No plans to do so: Putin on changing constitution to cling to power

File photo of Russian President Vladimir Putin. Photograph:( AFP )

WION Web Team Moscow, Russia Mar 10, 2018, 11.16 AM (IST)

Russian President Vladimir Putin said on Saturday that he had no plans to change the constitution to stay in the Kremlin beyond 2024.

Asked by the US television network NBC whether he would follow in the footsteps of China's Xi Jinping, Putin insisted he had no such intentions.

"I never changed the constitution, I did not do it to suit myself and I have no such plans to do so today," he said in an interview whose transcript was released by the Kremlin on Saturday.

Putin also rejected suggestions that he could not quit power because it would put him in danger, saying he heard "a lot of ravings on this subject".

"Why do you think after me power in Russia will be necessarily taken over by people who are ready to destroy everything that I have done over the past years?" Putin said.

He said though he had been thinking about his potential successor, ultimately the decision would be taken by the Russian people.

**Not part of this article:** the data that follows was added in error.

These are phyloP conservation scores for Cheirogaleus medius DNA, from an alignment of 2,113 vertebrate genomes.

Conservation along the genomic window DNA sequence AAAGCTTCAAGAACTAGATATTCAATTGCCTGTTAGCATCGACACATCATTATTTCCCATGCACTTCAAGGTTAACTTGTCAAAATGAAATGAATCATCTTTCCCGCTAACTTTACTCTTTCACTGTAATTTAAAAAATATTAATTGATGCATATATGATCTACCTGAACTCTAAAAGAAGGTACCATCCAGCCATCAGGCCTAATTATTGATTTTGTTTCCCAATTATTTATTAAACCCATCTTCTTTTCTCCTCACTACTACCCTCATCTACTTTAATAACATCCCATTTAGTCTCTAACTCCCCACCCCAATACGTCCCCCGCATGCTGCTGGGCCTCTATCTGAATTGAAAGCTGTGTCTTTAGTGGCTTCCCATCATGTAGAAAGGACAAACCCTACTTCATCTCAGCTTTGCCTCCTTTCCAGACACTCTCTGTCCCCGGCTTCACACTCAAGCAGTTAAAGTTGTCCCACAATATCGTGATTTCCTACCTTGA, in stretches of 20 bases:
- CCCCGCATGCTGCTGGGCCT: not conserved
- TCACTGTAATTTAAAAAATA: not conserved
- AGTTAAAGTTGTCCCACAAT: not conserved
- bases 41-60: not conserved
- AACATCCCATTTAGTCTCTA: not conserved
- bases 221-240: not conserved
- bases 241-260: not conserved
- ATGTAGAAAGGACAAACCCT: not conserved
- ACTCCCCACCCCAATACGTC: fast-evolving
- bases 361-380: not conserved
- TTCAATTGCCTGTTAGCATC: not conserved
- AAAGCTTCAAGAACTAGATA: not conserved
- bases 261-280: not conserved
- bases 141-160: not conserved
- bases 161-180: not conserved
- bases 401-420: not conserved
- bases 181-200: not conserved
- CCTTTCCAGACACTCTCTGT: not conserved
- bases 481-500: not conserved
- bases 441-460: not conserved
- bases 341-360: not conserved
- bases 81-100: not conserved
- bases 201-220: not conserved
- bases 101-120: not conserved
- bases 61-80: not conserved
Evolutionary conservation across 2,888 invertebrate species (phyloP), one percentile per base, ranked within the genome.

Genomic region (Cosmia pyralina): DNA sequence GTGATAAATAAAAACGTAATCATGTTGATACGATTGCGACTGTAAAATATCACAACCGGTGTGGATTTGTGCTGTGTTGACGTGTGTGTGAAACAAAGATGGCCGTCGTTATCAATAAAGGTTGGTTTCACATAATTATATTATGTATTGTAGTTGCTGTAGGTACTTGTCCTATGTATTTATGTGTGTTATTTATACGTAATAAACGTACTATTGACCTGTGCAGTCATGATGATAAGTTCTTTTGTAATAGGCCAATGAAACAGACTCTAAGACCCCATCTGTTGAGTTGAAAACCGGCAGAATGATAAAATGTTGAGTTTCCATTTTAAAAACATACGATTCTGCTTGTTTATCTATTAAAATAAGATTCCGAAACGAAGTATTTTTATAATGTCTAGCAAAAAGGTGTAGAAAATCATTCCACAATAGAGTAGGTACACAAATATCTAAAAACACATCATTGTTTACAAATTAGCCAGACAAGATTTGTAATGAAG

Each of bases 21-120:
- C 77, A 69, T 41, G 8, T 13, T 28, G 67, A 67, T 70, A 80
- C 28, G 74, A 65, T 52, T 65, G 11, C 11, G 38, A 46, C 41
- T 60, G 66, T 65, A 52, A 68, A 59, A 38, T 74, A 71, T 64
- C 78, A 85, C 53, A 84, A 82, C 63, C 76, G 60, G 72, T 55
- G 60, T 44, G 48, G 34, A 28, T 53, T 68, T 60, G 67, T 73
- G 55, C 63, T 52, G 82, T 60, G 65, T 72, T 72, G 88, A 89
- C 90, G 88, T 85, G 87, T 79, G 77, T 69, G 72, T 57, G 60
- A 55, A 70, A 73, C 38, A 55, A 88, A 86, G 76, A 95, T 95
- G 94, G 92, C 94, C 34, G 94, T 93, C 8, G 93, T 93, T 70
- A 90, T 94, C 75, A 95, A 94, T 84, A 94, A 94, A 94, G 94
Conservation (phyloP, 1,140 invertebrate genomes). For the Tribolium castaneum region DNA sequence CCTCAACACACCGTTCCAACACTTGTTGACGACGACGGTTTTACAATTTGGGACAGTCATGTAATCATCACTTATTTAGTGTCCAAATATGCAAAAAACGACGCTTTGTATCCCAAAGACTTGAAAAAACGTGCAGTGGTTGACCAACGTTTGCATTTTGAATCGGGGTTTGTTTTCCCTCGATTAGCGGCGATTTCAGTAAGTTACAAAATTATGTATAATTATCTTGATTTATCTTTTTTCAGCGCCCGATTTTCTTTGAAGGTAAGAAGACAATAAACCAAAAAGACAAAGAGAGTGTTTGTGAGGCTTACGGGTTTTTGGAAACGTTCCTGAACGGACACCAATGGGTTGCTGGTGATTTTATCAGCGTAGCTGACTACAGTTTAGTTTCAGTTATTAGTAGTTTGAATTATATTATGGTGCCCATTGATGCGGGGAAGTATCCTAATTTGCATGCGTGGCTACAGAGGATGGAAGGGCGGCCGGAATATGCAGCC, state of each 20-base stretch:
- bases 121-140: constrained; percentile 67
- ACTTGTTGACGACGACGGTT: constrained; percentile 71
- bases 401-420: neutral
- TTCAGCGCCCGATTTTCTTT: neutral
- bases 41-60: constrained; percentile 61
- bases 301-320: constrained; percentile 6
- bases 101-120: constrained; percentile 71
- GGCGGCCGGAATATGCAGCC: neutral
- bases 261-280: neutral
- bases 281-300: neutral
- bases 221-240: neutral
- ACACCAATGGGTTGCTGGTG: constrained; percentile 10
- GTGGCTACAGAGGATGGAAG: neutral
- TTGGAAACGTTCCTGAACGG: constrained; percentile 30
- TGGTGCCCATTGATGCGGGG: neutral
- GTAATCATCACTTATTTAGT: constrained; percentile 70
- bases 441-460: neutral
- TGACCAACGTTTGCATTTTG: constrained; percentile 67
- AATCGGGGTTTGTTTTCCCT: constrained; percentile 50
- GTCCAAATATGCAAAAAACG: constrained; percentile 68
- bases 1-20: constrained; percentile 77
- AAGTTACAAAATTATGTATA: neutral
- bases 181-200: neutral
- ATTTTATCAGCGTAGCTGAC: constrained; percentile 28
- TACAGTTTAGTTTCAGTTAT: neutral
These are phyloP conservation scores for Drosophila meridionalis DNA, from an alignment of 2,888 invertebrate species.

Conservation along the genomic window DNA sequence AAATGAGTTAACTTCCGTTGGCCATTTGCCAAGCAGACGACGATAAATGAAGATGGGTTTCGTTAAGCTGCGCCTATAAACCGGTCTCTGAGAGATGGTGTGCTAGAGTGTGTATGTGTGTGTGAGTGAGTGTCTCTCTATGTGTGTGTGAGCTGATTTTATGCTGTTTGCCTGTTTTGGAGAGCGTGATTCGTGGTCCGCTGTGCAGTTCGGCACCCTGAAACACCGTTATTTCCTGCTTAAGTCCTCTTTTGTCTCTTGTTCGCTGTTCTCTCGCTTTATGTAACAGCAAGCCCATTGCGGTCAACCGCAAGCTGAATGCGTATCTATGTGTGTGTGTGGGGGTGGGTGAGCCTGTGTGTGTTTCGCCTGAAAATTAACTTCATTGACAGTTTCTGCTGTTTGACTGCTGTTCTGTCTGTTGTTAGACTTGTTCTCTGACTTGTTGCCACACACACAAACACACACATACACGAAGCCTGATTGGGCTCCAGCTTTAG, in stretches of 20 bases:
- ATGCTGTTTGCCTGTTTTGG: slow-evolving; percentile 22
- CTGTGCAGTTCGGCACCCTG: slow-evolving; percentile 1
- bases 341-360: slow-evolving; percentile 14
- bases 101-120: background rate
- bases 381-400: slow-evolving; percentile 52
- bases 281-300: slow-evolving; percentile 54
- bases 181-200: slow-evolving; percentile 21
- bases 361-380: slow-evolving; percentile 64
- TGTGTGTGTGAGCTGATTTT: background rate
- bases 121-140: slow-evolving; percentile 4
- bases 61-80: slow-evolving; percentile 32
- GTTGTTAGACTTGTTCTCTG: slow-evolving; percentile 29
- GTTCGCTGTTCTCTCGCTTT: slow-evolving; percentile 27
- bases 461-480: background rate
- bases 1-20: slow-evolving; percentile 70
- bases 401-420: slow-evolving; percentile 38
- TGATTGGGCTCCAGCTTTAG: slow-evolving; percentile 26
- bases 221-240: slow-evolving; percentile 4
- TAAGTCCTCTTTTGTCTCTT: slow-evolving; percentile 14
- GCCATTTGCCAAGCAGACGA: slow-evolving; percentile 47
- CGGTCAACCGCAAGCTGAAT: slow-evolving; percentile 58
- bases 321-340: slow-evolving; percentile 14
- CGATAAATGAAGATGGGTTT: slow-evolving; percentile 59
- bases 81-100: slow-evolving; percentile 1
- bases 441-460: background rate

"It never hurts to think but at the end of the day it will be the Russian people who will decide that," he said.

The Russian president, who is accused by critics of having ambitions to stay in power indefinitely, is expected to be reelected for a fourth term in an upcoming ballot.

Putin, who was first elected president in 2000 and is running for a fourth term in the March 18 polls, has always prided himself on respecting the constitution, which bars him from serving more than two presidential terms in a row.

Putin's top critic Alexei Navalny has been barred from contesting the poll because of a criminal conviction his supporters call punishment for challenging the strongman.

Putin declined to say whether he could pardon Navalny.

"Any man can be pardoned if he deserves this," said Putin.

The Russian president, who never called Navalny by his name in public, referred to the 41-year-old opposition politician as "certain political forces".

"What do I like in principle? It's that they expose problems and this is good, indeed it's right," Putin said.

"But it's not enough for the country's positive development. Absolutely not enough. Because concentrating one's attention on problems, it's not only insufficient, it's even dangerous because it could lead to certain destruction and we need creation."

Story highlights

Asked by the US television network NBC whether he would follow in the footsteps of China's Xi Jinping, Putin insisted he had no such intentions